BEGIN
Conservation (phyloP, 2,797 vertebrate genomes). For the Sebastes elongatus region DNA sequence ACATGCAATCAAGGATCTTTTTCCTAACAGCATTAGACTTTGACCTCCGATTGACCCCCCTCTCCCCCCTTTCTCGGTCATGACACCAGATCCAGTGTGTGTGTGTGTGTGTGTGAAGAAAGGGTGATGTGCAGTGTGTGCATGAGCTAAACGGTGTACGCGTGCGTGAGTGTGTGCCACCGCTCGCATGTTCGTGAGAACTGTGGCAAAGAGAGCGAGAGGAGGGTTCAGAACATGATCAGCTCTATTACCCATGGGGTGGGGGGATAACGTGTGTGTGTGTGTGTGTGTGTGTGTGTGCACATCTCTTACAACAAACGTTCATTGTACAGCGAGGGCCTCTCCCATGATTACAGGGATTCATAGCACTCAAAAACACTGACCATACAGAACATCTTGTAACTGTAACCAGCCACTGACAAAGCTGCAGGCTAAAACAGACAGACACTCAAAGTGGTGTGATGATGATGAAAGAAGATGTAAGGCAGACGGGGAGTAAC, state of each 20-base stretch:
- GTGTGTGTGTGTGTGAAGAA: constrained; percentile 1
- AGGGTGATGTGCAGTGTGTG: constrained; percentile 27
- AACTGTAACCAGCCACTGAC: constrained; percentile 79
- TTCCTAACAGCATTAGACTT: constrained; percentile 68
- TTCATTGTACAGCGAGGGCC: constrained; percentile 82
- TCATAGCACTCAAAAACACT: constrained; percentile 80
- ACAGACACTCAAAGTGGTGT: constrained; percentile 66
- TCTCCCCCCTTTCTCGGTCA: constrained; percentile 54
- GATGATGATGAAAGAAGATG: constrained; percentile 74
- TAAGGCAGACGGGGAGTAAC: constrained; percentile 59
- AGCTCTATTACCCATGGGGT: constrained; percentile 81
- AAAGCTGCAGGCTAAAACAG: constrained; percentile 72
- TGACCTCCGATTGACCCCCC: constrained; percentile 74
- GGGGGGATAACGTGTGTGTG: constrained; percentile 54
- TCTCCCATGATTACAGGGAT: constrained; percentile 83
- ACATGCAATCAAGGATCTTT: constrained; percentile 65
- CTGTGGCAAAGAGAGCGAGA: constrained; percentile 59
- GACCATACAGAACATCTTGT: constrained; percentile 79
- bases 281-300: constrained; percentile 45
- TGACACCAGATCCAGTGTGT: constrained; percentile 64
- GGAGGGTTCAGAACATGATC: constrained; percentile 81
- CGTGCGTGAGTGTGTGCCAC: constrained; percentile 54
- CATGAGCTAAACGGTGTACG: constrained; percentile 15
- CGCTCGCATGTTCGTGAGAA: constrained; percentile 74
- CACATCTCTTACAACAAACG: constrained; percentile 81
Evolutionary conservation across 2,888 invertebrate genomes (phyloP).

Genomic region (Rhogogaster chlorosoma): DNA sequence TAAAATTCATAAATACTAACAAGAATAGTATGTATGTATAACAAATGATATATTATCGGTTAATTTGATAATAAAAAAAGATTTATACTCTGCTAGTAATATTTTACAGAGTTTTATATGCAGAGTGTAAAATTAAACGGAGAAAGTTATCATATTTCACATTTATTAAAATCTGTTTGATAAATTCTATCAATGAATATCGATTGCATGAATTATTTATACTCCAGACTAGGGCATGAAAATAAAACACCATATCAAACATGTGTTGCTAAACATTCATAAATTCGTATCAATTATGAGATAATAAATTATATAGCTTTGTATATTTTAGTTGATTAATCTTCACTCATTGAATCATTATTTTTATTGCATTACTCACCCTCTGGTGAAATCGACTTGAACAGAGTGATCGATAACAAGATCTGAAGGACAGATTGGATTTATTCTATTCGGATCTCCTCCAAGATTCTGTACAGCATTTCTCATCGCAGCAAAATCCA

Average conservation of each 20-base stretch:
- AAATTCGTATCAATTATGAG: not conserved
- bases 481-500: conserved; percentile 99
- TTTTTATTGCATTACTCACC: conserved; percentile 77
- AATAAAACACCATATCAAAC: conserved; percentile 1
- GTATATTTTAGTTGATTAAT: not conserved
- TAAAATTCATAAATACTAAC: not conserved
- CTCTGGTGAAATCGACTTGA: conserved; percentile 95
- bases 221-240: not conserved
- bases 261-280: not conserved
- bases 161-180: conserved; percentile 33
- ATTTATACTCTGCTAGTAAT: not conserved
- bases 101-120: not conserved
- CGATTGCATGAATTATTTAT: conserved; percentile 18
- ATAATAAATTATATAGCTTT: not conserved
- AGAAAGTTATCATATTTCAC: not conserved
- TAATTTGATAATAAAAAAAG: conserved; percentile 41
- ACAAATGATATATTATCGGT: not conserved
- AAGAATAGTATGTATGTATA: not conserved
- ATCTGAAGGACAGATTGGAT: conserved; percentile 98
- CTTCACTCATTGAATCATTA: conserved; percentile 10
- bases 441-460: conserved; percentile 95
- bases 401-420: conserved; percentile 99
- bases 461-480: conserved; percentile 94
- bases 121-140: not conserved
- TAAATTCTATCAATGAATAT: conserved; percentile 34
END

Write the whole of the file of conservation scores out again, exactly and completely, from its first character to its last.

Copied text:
Conservation (phyloP, 2,797 vertebrate genomes). For the Sebastes elongatus region DNA sequence ACATGCAATCAAGGATCTTTTTCCTAACAGCATTAGACTTTGACCTCCGATTGACCCCCCTCTCCCCCCTTTCTCGGTCATGACACCAGATCCAGTGTGTGTGTGTGTGTGTGTGAAGAAAGGGTGATGTGCAGTGTGTGCATGAGCTAAACGGTGTACGCGTGCGTGAGTGTGTGCCACCGCTCGCATGTTCGTGAGAACTGTGGCAAAGAGAGCGAGAGGAGGGTTCAGAACATGATCAGCTCTATTACCCATGGGGTGGGGGGATAACGTGTGTGTGTGTGTGTGTGTGTGTGTGTGCACATCTCTTACAACAAACGTTCATTGTACAGCGAGGGCCTCTCCCATGATTACAGGGATTCATAGCACTCAAAAACACTGACCATACAGAACATCTTGTAACTGTAACCAGCCACTGACAAAGCTGCAGGCTAAAACAGACAGACACTCAAAGTGGTGTGATGATGATGAAAGAAGATGTAAGGCAGACGGGGAGTAAC, state of each 20-base stretch:
- GTGTGTGTGTGTGTGAAGAA: constrained; percentile 1
- AGGGTGATGTGCAGTGTGTG: constrained; percentile 27
- AACTGTAACCAGCCACTGAC: constrained; percentile 79
- TTCCTAACAGCATTAGACTT: constrained; percentile 68
- TTCATTGTACAGCGAGGGCC: constrained; percentile 82
- TCATAGCACTCAAAAACACT: constrained; percentile 80
- ACAGACACTCAAAGTGGTGT: constrained; percentile 66
- TCTCCCCCCTTTCTCGGTCA: constrained; percentile 54
- GATGATGATGAAAGAAGATG: constrained; percentile 74
- TAAGGCAGACGGGGAGTAAC: constrained; percentile 59
- AGCTCTATTACCCATGGGGT: constrained; percentile 81
- AAAGCTGCAGGCTAAAACAG: constrained; percentile 72
- TGACCTCCGATTGACCCCCC: constrained; percentile 74
- GGGGGGATAACGTGTGTGTG: constrained; percentile 54
- TCTCCCATGATTACAGGGAT: constrained; percentile 83
- ACATGCAATCAAGGATCTTT: constrained; percentile 65
- CTGTGGCAAAGAGAGCGAGA: constrained; percentile 59
- GACCATACAGAACATCTTGT: constrained; percentile 79
- bases 281-300: constrained; percentile 45
- TGACACCAGATCCAGTGTGT: constrained; percentile 64
- GGAGGGTTCAGAACATGATC: constrained; percentile 81
- CGTGCGTGAGTGTGTGCCAC: constrained; percentile 54
- CATGAGCTAAACGGTGTACG: constrained; percentile 15
- CGCTCGCATGTTCGTGAGAA: constrained; percentile 74
- CACATCTCTTACAACAAACG: constrained; percentile 81
Evolutionary conservation across 2,888 invertebrate genomes (phyloP).

Genomic region (Rhogogaster chlorosoma): DNA sequence TAAAATTCATAAATACTAACAAGAATAGTATGTATGTATAACAAATGATATATTATCGGTTAATTTGATAATAAAAAAAGATTTATACTCTGCTAGTAATATTTTACAGAGTTTTATATGCAGAGTGTAAAATTAAACGGAGAAAGTTATCATATTTCACATTTATTAAAATCTGTTTGATAAATTCTATCAATGAATATCGATTGCATGAATTATTTATACTCCAGACTAGGGCATGAAAATAAAACACCATATCAAACATGTGTTGCTAAACATTCATAAATTCGTATCAATTATGAGATAATAAATTATATAGCTTTGTATATTTTAGTTGATTAATCTTCACTCATTGAATCATTATTTTTATTGCATTACTCACCCTCTGGTGAAATCGACTTGAACAGAGTGATCGATAACAAGATCTGAAGGACAGATTGGATTTATTCTATTCGGATCTCCTCCAAGATTCTGTACAGCATTTCTCATCGCAGCAAAATCCA

Average conservation of each 20-base stretch:
- AAATTCGTATCAATTATGAG: not conserved
- bases 481-500: conserved; percentile 99
- TTTTTATTGCATTACTCACC: conserved; percentile 77
- AATAAAACACCATATCAAAC: conserved; percentile 1
- GTATATTTTAGTTGATTAAT: not conserved
- TAAAATTCATAAATACTAAC: not conserved
- CTCTGGTGAAATCGACTTGA: conserved; percentile 95
- bases 221-240: not conserved
- bases 261-280: not conserved
- bases 161-180: conserved; percentile 33
- ATTTATACTCTGCTAGTAAT: not conserved
- bases 101-120: not conserved
- CGATTGCATGAATTATTTAT: conserved; percentile 18
- ATAATAAATTATATAGCTTT: not conserved
- AGAAAGTTATCATATTTCAC: not conserved
- TAATTTGATAATAAAAAAAG: conserved; percentile 41
- ACAAATGATATATTATCGGT: not conserved
- AAGAATAGTATGTATGTATA: not conserved
- ATCTGAAGGACAGATTGGAT: conserved; percentile 98
- CTTCACTCATTGAATCATTA: conserved; percentile 10
- bases 441-460: conserved; percentile 95
- bases 401-420: conserved; percentile 99
- bases 461-480: conserved; percentile 94
- bases 121-140: not conserved
- TAAATTCTATCAATGAATAT: conserved; percentile 34